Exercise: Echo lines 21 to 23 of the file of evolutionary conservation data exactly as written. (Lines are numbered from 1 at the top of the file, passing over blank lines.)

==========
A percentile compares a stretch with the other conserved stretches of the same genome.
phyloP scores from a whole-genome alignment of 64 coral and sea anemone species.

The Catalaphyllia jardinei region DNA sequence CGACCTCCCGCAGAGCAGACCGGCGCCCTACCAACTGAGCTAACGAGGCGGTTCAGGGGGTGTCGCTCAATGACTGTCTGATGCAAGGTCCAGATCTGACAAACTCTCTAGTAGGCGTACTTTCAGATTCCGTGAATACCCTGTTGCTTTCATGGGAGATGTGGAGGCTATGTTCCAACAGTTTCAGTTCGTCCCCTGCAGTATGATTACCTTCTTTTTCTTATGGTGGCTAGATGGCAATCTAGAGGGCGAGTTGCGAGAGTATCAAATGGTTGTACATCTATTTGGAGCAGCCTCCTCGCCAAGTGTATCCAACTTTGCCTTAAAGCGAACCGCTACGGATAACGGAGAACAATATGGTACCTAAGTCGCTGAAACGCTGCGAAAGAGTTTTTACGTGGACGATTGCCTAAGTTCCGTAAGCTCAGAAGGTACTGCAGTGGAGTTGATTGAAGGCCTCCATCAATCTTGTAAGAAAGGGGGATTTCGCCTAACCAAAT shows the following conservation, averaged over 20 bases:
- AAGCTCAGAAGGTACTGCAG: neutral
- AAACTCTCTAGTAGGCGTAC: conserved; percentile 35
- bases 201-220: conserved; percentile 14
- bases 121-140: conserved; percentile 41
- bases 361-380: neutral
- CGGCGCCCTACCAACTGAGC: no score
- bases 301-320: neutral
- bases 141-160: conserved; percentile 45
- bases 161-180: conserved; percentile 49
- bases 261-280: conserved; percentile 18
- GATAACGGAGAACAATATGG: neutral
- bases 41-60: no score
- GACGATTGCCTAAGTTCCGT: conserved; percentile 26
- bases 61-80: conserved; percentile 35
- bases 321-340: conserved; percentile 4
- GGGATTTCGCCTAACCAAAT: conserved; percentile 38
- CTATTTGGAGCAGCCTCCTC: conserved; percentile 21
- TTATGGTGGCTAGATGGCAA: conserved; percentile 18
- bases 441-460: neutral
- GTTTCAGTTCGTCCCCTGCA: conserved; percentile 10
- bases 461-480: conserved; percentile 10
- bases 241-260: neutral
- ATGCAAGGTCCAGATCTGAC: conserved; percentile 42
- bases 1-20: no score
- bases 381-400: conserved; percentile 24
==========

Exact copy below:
- TTATGGTGGCTAGATGGCAA: conserved; percentile 18
- bases 441-460: neutral
- GTTTCAGTTCGTCCCCTGCA: conserved; percentile 10